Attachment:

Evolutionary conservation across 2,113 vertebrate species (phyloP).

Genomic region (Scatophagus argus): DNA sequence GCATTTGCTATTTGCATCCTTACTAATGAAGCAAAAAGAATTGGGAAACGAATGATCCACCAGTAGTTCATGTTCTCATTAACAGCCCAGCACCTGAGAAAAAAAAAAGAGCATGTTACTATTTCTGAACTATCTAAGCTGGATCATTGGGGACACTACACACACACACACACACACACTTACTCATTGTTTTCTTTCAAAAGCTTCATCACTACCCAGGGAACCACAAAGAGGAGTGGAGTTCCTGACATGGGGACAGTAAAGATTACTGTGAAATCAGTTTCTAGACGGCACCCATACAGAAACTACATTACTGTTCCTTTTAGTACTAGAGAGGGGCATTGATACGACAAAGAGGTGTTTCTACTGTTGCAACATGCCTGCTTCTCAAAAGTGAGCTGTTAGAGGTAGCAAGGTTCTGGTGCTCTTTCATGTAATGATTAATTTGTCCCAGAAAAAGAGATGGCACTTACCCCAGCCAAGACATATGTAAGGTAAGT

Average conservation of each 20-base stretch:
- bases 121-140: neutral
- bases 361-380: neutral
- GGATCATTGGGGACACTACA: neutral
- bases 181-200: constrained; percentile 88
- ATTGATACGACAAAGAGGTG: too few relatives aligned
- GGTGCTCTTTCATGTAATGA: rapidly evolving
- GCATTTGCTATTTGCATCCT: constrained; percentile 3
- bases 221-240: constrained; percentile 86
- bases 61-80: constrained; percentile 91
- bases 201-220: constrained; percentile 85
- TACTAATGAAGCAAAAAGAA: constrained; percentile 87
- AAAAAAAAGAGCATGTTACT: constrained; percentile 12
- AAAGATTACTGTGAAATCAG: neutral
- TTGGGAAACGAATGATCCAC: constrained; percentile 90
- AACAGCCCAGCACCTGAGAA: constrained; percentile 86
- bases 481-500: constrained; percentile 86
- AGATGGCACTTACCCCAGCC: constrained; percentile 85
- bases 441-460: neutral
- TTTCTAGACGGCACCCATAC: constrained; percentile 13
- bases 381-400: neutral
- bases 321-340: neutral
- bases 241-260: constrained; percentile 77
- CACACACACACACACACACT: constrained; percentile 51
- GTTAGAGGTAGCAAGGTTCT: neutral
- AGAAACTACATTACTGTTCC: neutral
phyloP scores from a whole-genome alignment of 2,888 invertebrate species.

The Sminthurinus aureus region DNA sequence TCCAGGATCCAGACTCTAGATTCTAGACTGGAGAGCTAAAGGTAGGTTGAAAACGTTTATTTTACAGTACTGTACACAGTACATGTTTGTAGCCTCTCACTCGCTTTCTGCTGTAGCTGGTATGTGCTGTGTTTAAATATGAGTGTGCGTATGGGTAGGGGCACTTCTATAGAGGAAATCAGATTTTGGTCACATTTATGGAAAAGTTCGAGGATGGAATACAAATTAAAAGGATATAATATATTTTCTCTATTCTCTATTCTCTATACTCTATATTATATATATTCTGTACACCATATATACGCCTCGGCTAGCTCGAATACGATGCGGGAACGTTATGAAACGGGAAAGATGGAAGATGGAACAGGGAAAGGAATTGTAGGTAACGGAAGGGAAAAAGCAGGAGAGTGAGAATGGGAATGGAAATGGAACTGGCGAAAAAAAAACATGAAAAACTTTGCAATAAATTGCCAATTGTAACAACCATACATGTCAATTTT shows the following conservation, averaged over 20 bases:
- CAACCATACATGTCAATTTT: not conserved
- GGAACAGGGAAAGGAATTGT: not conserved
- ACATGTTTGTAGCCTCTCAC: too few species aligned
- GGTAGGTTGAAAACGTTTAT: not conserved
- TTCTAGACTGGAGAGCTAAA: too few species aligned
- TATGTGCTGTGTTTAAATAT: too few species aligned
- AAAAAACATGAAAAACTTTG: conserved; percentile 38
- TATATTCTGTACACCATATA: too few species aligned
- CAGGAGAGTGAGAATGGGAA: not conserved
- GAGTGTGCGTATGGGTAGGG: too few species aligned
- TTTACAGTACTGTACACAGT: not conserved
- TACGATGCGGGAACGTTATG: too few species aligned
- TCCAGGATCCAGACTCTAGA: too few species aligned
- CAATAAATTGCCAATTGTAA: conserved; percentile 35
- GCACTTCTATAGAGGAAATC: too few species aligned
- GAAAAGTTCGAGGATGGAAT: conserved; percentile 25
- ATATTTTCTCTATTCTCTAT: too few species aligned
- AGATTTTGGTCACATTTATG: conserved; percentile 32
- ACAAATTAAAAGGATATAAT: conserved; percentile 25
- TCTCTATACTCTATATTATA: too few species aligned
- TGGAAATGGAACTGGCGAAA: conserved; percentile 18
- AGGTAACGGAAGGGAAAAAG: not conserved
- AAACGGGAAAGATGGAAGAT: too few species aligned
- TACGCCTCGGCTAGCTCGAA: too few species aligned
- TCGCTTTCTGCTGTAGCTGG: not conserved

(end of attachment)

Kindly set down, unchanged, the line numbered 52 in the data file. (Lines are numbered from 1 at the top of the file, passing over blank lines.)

- AGGTAACGGAAGGGAAAAAG: not conserved